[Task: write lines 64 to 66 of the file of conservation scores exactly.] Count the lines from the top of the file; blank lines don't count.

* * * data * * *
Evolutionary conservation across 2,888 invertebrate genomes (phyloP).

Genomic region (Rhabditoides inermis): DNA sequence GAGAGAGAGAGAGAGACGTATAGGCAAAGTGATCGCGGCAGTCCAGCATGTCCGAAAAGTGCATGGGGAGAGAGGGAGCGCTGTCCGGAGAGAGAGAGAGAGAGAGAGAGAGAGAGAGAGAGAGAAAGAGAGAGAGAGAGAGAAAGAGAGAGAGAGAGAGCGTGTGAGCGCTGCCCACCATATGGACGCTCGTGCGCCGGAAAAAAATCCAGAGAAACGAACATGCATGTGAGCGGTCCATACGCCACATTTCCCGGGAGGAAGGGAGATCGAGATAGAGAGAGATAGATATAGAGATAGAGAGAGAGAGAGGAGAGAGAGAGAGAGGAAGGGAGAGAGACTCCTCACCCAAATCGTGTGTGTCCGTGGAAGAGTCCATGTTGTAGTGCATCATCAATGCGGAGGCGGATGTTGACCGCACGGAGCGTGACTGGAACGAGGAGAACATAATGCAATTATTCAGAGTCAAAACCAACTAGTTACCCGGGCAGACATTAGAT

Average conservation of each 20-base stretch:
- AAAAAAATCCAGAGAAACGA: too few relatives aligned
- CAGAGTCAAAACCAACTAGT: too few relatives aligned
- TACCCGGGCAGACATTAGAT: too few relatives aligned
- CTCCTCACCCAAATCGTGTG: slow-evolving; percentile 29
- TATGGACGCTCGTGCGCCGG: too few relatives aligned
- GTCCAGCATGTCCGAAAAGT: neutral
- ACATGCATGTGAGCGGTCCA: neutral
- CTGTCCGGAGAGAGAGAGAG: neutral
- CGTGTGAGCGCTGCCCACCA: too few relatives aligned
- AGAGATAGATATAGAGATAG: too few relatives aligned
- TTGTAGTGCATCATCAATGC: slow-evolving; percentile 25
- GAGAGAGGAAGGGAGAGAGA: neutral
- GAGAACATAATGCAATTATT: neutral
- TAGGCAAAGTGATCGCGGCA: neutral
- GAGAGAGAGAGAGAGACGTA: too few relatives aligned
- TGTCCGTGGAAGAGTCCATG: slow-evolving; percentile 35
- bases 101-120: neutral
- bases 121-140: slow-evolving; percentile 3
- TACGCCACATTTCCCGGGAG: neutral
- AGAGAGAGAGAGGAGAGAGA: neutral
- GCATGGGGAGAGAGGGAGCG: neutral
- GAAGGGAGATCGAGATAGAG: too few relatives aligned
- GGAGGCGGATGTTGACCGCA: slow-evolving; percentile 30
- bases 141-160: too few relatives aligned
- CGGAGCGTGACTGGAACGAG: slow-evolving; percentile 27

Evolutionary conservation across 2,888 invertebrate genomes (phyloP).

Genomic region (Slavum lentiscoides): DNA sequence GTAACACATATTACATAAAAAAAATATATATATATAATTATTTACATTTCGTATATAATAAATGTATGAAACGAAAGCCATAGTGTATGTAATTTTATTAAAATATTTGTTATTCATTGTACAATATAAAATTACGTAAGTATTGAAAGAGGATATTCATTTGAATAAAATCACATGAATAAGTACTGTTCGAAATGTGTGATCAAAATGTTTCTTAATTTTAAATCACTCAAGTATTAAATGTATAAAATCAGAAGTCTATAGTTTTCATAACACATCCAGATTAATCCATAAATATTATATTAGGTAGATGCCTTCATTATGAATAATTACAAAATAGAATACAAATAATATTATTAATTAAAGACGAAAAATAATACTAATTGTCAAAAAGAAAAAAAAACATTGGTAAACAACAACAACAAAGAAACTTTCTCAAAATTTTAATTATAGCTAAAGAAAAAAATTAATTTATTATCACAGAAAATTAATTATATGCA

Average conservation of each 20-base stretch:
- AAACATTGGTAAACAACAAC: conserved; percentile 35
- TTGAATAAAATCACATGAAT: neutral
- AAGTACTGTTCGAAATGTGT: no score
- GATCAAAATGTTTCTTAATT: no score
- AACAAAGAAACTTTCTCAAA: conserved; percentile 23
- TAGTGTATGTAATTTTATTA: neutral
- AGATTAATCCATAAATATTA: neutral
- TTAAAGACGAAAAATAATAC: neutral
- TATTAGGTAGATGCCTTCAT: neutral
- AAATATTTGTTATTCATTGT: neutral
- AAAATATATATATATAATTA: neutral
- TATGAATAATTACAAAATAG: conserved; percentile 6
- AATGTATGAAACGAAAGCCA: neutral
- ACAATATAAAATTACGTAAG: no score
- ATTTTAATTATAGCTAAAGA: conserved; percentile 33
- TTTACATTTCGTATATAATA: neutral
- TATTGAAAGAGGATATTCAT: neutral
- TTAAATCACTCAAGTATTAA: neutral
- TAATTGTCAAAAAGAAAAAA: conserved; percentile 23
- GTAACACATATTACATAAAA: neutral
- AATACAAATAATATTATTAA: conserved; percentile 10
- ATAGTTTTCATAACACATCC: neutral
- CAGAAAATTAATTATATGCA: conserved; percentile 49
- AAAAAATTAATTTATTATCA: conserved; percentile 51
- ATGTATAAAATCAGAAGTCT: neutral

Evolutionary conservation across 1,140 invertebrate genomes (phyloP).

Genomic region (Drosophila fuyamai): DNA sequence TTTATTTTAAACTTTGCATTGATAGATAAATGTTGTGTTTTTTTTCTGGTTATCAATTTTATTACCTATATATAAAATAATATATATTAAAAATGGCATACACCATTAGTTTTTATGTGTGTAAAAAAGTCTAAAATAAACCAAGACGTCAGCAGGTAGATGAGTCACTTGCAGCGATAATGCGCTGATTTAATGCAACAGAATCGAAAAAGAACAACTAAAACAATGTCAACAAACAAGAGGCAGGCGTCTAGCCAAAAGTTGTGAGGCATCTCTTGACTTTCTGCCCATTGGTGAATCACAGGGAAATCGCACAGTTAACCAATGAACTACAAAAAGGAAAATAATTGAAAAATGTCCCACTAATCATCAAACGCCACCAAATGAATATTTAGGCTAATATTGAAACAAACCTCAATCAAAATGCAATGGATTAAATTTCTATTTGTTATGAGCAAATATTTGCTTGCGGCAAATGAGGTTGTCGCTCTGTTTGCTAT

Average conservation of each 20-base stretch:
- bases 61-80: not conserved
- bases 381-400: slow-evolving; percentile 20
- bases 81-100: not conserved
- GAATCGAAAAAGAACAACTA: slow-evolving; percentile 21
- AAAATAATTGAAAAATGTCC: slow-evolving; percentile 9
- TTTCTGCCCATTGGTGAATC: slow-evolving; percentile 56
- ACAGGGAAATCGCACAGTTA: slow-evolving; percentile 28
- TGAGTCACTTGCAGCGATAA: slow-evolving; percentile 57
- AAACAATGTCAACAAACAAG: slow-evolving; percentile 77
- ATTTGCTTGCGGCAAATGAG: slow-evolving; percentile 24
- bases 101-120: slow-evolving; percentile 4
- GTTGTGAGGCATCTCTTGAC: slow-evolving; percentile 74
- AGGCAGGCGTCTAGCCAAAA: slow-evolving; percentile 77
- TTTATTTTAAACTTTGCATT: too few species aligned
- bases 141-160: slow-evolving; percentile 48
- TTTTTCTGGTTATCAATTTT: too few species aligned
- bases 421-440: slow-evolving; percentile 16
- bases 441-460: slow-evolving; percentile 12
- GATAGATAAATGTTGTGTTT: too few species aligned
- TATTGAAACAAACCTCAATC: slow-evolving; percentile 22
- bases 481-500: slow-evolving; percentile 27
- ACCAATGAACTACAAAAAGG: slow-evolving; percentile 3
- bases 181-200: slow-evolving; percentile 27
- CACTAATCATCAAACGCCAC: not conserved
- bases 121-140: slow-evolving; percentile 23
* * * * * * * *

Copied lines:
- AAAATAATTGAAAAATGTCC: slow-evolving; percentile 9
- TTTCTGCCCATTGGTGAATC: slow-evolving; percentile 56
- ACAGGGAAATCGCACAGTTA: slow-evolving; percentile 28